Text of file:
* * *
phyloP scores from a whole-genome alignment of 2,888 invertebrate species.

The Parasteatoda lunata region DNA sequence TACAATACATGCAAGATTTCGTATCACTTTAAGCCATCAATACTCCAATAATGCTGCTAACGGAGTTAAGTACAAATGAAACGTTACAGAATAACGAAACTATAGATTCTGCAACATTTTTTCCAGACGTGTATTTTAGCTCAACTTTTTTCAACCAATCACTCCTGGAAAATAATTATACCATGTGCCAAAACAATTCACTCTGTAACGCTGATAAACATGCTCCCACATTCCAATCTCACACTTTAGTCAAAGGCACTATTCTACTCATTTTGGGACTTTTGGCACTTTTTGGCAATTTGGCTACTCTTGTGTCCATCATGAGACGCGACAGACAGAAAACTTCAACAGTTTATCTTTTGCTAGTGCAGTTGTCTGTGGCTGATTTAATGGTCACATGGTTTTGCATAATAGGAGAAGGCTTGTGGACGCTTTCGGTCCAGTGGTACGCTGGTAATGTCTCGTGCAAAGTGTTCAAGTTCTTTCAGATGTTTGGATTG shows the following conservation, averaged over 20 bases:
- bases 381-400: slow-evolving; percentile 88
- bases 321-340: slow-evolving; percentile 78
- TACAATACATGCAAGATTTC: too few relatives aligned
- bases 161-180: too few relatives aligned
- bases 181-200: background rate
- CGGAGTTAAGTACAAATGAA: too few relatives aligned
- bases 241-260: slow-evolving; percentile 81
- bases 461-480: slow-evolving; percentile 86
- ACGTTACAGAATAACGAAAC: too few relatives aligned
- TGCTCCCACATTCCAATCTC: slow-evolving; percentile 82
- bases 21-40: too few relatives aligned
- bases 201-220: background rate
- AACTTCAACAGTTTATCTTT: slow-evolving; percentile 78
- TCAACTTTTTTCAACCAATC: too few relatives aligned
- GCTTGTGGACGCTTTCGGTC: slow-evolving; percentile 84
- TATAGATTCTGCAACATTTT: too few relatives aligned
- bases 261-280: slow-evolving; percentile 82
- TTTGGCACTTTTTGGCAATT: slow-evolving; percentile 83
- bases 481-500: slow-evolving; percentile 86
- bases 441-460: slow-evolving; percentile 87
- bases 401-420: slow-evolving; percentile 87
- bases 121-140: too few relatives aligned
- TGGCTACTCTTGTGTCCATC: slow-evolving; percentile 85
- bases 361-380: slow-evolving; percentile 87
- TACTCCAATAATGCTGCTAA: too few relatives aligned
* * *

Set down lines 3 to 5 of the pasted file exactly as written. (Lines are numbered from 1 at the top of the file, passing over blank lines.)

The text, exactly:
- bases 381-400: slow-evolving; percentile 88
- bases 321-340: slow-evolving; percentile 78
- TACAATACATGCAAGATTTC: too few relatives aligned